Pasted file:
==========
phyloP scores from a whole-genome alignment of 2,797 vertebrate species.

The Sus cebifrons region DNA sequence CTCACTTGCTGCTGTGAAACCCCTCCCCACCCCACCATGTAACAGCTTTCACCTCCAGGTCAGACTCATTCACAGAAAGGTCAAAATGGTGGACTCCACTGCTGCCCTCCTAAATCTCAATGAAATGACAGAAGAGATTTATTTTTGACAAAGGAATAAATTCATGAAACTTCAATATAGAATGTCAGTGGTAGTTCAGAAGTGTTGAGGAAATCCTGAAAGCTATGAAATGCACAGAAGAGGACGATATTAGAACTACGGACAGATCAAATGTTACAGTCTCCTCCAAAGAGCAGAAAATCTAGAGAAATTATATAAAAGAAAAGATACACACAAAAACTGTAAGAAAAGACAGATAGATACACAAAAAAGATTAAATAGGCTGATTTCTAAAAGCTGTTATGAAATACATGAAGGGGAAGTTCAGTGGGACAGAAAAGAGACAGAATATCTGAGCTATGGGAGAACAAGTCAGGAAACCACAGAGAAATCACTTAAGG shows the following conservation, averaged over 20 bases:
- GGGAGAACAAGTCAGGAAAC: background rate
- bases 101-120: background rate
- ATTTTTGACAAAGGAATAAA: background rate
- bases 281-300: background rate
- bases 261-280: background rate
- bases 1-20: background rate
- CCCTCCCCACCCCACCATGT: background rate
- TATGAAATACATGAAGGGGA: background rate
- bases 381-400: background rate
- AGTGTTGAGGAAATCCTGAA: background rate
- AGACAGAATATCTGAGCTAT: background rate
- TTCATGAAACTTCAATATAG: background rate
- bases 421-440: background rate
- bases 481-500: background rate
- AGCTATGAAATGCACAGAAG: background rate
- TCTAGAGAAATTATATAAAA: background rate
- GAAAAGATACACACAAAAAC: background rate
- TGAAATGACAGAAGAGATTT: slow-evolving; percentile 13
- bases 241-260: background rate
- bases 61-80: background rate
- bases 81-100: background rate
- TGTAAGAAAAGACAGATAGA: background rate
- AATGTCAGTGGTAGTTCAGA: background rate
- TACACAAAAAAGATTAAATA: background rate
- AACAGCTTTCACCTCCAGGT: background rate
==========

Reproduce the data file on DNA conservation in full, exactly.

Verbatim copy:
phyloP scores from a whole-genome alignment of 2,797 vertebrate species.

The Sus cebifrons region DNA sequence CTCACTTGCTGCTGTGAAACCCCTCCCCACCCCACCATGTAACAGCTTTCACCTCCAGGTCAGACTCATTCACAGAAAGGTCAAAATGGTGGACTCCACTGCTGCCCTCCTAAATCTCAATGAAATGACAGAAGAGATTTATTTTTGACAAAGGAATAAATTCATGAAACTTCAATATAGAATGTCAGTGGTAGTTCAGAAGTGTTGAGGAAATCCTGAAAGCTATGAAATGCACAGAAGAGGACGATATTAGAACTACGGACAGATCAAATGTTACAGTCTCCTCCAAAGAGCAGAAAATCTAGAGAAATTATATAAAAGAAAAGATACACACAAAAACTGTAAGAAAAGACAGATAGATACACAAAAAAGATTAAATAGGCTGATTTCTAAAAGCTGTTATGAAATACATGAAGGGGAAGTTCAGTGGGACAGAAAAGAGACAGAATATCTGAGCTATGGGAGAACAAGTCAGGAAACCACAGAGAAATCACTTAAGG shows the following conservation, averaged over 20 bases:
- GGGAGAACAAGTCAGGAAAC: background rate
- bases 101-120: background rate
- ATTTTTGACAAAGGAATAAA: background rate
- bases 281-300: background rate
- bases 261-280: background rate
- bases 1-20: background rate
- CCCTCCCCACCCCACCATGT: background rate
- TATGAAATACATGAAGGGGA: background rate
- bases 381-400: background rate
- AGTGTTGAGGAAATCCTGAA: background rate
- AGACAGAATATCTGAGCTAT: background rate
- TTCATGAAACTTCAATATAG: background rate
- bases 421-440: background rate
- bases 481-500: background rate
- AGCTATGAAATGCACAGAAG: background rate
- TCTAGAGAAATTATATAAAA: background rate
- GAAAAGATACACACAAAAAC: background rate
- TGAAATGACAGAAGAGATTT: slow-evolving; percentile 13
- bases 241-260: background rate
- bases 61-80: background rate
- bases 81-100: background rate
- TGTAAGAAAAGACAGATAGA: background rate
- AATGTCAGTGGTAGTTCAGA: background rate
- TACACAAAAAAGATTAAATA: background rate
- AACAGCTTTCACCTCCAGGT: background rate